He is the only coach in NCAA history to have led two different programs to at least four Final Fours.
In addition to being incredibly organized, detail orientated, and knowledgeable Roy Williams is hard working, dependable, honest, considerate of others, positive and loyal. His character starts with his hero and first mentor, his mother. In his terrific book with Tim Crothers, Hard Work, Coach discusses this truly inspirational lady:
"My mother's name was Lallage. I thought she was an angel. She was intelligent. She was sweet. She was shy. She appreciated the simplest things in life. She lived by the Golden Rule: treat folks like you'd like to be treated. She had stopped school in tenth grade to go to work. Family was all that mattered to my mother. Family was her priority first and second, third, fourth, and fifth. Nothing ever got in the way of that. She always put the rest of the family ahead of herself. All she cared about was providing, having a roof over our head, clothes for us to wear, and food for us to eat.
My mother and father split for the first time just after I'd finished first grade. My mother took us away and the three of us lived all summer in a single room at the Shamrock Court Motel, which my aunt Doris owned. My mother would go off to work and my sister Frances was off doing odd jobs for somebody, so I would go around with another of my aunts, Leona, who was a maid at the motel. She paid me 25 cents a day to take off the dirty pillowcases and put on clean ones.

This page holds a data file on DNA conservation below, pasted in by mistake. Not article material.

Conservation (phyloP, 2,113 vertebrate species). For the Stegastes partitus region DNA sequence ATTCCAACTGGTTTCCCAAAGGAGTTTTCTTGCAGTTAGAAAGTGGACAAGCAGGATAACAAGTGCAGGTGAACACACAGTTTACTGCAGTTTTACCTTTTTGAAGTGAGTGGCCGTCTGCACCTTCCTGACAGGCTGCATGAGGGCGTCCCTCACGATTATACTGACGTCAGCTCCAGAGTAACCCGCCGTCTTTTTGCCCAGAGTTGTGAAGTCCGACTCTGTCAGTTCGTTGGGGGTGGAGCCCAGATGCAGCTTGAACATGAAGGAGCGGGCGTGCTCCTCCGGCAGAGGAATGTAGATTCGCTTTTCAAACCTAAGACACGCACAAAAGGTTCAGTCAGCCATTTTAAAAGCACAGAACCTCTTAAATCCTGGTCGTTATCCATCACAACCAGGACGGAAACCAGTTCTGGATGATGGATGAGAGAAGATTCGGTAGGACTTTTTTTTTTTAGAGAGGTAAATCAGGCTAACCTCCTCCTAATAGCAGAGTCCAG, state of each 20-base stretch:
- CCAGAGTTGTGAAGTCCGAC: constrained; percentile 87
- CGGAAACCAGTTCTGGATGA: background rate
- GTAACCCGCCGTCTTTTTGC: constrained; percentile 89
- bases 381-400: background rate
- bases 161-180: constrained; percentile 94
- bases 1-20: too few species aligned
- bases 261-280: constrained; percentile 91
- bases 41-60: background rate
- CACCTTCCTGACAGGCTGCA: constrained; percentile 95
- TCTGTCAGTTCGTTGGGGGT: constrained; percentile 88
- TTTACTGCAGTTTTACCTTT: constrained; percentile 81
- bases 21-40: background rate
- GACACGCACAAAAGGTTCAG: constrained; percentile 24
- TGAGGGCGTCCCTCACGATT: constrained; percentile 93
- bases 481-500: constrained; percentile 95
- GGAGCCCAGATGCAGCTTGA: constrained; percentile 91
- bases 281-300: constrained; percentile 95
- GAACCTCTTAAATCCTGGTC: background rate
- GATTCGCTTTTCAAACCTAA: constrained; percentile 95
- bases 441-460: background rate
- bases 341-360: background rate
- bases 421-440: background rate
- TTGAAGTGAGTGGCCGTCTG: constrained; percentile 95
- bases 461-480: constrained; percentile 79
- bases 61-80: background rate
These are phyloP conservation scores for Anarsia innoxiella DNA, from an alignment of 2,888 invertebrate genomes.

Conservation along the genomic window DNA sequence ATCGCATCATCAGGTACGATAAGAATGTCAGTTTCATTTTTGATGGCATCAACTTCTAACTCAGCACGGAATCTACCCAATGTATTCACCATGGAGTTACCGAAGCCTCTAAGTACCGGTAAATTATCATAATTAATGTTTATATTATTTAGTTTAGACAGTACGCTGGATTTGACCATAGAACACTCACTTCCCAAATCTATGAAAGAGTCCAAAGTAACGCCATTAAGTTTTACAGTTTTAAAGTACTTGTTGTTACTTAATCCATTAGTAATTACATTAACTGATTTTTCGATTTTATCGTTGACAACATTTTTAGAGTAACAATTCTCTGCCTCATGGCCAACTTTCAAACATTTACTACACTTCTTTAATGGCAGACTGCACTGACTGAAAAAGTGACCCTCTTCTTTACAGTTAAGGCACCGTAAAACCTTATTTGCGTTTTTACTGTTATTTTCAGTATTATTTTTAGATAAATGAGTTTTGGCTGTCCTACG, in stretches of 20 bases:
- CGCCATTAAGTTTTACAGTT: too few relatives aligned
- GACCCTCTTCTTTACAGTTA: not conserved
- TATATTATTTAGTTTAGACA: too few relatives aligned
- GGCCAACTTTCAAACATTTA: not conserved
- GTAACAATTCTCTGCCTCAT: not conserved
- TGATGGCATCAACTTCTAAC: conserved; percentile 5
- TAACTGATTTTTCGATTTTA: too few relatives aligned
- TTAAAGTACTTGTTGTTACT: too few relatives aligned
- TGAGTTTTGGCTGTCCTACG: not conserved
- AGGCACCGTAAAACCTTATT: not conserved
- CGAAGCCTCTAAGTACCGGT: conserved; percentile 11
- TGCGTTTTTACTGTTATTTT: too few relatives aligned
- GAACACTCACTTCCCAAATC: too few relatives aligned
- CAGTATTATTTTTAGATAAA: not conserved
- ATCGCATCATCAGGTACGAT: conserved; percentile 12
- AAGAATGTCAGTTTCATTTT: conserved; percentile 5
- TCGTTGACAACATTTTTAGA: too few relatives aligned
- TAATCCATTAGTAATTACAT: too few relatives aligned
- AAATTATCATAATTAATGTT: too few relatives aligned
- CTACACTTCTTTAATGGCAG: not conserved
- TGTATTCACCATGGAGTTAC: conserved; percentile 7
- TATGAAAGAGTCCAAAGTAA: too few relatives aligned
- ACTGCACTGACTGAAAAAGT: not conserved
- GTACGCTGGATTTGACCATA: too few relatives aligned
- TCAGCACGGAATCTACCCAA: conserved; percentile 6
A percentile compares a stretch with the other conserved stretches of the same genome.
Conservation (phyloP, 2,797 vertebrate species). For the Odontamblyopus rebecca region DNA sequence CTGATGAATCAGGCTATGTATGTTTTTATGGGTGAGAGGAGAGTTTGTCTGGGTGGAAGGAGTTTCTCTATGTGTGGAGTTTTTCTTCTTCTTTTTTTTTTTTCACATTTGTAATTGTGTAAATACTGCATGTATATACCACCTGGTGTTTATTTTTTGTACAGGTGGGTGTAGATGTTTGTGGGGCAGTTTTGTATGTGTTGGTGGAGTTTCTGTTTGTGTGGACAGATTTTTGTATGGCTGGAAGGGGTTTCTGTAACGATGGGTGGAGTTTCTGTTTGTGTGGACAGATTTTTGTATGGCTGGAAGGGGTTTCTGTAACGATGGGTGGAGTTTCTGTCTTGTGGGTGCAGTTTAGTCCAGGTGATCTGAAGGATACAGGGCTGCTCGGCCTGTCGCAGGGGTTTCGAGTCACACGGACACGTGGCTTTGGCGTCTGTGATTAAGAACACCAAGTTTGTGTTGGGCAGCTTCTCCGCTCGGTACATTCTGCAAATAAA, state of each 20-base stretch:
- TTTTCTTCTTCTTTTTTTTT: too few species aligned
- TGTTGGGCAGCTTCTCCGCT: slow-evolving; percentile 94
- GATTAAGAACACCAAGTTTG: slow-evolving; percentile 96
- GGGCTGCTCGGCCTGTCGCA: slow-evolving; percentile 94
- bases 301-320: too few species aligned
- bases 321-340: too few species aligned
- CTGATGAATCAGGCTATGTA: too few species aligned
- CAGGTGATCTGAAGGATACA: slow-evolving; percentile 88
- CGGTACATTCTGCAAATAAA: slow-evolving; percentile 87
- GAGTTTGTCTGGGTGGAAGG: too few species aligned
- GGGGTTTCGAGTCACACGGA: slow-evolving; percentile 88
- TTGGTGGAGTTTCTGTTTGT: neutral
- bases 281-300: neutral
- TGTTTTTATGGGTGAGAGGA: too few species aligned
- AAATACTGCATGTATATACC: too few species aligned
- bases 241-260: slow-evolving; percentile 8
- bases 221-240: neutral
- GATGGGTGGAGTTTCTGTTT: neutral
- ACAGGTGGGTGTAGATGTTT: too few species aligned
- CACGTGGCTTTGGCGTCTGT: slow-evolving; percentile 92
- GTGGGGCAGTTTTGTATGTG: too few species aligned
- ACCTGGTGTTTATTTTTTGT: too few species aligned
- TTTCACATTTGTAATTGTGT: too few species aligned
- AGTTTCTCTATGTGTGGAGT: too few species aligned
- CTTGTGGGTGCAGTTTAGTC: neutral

My mother was so strong, and she took such good care of me. When I started going to town by myself, she would always say, "You just do the right thing." One time, I said, "Mom, how do know what's right?" "You'll figure it out," she said. "You just make sure you do the right thing."
And so, one Saturday I didn't save a nickel for the bus ride home from the YMCA. I told the bus driver, Mr. Haynes, "I don't have a nickel. Can I ride the bus home and I'll give you back the nickel next week?" He said, "Come on in here, son." I got on the bus and rode home. The next Saturday morning I wasn't going to the YMCA until 9, but I knew the first bus would come to my stop at 7:30. I waited out at the bus stop and when it came, I walked up the stairs and gave Mr. Haynes a nickel. "I'll see you in an hour or so," I said. "I'm not riding this bus." He said, "Why didn't you just wait and bring it to me then?" "I didn't want you to think I wasn't going to pay you back."
Hard working, dependable, honest: for Roy Williams it started with his amazing Mother.
Who are you inspiring?